Crazy post-it wall
I thought everything was delicious although I did get a bit confused with 'BiBimBap' which I read as BarBeCue.  Bit of a shock when I got a salad on rice with cold chicken and a fried egg.  The seafood pancake was crisp and full of tiny bits of purple octopus; this was my favourite dish.  All in all, another good choice by me.

Candy Floss! Every home should have one of these.

Pink and lovely

Zoe, also lovely

We found this little beauty at Todmorden boot sale on Sunday and snapped it up for £4 (retail price for the Hinari £34.99).  A cup of caster sugar stirred with half a teaspoon of red food colouring and we were off.  Oh the joy!  Oh the fun!  Oh the mess when I put too much sugar in and it flew around the kitchen.

Sunday also saw the last day of the summer so I dragged everyone outside to eat a lunch of griddled turkey steaks, cous cous and chickpea salad with sundried tomatoes, red onions and thyme.

Last summer lunch in the garden
I love the chickpea salad.  My friend Zalia made it for me last week in London and I can't stop making it.  I like to use these freaky little dark brown chick peas and this time I mixed them with chopped red onion, fresh thyme leaves and a good dollop of this sundried tomato bruschetta paste I found in Morrisons.  Zalia makes it with rosemary instead of thyme - equally as good.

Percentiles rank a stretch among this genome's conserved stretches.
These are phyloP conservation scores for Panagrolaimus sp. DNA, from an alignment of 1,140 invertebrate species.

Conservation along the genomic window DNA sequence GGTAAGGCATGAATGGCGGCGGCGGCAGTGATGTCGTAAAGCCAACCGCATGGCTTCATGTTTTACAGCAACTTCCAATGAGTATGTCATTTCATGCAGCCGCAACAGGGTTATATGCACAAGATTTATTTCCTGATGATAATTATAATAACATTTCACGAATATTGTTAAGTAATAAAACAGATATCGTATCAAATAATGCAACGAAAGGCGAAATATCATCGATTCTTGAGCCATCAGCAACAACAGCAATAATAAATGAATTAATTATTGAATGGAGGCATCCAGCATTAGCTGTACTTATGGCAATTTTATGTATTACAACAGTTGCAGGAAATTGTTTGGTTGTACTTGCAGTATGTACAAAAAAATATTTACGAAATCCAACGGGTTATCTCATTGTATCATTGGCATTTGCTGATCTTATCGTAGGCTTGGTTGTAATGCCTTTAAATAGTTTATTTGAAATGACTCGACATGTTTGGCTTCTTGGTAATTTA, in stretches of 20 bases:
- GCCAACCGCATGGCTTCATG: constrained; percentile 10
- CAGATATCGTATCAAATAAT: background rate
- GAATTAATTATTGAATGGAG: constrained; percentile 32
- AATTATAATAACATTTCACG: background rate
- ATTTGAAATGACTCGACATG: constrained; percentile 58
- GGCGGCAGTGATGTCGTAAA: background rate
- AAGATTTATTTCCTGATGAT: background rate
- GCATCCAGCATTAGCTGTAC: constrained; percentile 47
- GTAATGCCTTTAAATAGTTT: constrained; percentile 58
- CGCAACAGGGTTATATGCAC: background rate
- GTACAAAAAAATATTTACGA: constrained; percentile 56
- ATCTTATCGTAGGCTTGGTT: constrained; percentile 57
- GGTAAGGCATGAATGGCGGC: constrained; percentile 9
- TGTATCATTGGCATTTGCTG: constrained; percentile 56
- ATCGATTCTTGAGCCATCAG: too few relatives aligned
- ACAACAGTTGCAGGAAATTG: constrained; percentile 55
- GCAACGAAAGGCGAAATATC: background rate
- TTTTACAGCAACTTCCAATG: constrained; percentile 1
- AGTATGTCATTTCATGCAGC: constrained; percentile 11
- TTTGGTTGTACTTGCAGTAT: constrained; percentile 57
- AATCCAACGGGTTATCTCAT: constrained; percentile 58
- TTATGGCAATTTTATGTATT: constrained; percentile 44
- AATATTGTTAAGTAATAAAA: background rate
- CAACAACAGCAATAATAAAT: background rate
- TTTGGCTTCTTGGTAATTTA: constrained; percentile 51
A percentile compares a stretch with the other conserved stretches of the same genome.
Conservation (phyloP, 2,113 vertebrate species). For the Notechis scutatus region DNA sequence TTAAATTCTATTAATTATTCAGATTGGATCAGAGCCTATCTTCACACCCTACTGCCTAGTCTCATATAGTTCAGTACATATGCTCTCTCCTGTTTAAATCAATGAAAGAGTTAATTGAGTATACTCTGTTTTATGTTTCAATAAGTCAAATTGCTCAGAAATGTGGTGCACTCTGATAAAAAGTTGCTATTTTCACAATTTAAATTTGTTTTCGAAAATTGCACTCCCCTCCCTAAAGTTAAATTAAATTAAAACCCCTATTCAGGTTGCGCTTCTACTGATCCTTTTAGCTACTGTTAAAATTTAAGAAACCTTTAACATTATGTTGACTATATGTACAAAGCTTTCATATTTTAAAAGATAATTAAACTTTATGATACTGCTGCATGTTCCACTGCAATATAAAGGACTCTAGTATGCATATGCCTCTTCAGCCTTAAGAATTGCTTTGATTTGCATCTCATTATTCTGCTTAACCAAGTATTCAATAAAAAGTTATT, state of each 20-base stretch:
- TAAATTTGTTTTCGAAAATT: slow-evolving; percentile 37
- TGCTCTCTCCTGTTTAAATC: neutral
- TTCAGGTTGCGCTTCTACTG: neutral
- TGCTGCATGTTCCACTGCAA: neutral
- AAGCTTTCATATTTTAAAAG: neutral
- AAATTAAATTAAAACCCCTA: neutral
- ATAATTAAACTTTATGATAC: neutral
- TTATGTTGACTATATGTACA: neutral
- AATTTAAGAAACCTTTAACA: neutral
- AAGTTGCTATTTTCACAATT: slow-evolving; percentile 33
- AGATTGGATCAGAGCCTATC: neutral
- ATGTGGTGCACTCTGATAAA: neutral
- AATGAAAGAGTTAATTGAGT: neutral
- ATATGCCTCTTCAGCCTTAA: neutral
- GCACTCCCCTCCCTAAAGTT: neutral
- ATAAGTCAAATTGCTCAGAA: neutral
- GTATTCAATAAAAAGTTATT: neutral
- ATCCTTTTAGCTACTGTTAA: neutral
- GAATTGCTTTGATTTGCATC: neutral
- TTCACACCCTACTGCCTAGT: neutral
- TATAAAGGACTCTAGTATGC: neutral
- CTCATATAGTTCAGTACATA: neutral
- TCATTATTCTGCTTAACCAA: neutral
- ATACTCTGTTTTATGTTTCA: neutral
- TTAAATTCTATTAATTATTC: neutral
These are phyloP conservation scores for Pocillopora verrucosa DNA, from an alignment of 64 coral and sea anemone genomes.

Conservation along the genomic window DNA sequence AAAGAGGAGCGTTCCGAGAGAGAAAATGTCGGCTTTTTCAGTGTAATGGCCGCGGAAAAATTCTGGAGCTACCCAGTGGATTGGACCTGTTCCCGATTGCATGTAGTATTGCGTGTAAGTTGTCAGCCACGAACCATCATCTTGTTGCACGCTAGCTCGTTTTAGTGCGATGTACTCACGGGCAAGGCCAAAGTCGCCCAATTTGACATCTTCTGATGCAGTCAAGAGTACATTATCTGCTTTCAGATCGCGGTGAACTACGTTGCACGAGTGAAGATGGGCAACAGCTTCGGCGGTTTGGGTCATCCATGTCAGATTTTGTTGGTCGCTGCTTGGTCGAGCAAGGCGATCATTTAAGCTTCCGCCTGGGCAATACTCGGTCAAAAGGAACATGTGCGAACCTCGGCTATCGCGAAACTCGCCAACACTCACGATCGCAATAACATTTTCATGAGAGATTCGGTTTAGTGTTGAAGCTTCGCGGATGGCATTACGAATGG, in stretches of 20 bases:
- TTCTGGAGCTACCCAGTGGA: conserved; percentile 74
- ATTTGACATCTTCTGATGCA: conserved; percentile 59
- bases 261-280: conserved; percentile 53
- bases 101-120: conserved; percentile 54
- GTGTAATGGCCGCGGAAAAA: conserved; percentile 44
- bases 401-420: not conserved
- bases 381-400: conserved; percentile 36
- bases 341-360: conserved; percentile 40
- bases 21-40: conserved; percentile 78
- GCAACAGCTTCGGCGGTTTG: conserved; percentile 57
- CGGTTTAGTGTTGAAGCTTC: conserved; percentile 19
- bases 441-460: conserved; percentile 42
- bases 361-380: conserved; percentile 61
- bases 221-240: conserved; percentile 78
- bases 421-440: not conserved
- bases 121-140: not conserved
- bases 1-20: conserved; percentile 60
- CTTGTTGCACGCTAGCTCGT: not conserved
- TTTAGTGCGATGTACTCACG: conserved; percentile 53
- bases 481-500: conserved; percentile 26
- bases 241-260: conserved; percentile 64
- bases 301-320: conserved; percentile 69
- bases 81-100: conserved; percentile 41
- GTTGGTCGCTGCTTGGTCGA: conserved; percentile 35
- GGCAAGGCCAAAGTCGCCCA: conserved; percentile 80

chick peas, sundried tomato paste, red onion and thyme

I was the only one who ate this, by the way.

Tuesday, 11 September 2012

Yes, I have the power to close restaurants down. Well temporarily. . .

Oh yes, it's true.  After my post about Shanghai restaurant and my review on Tripadvisor I passed the restaurant the next day and found newspaper covering the windows and the door firmly closed.  "Oh no!" cried the kids in unison, "It's closed down!"  But then we saw this sign in the window;

Power and influence

Note it says Shanghai will re-open today the 11th September.  I shall be dropping by later to check out those filthy carpets, greasy tables and lack of lightbulbs.  Just call me Michael Winner . . .

Tuesday, 4 September 2012

Miracle banana ice-cream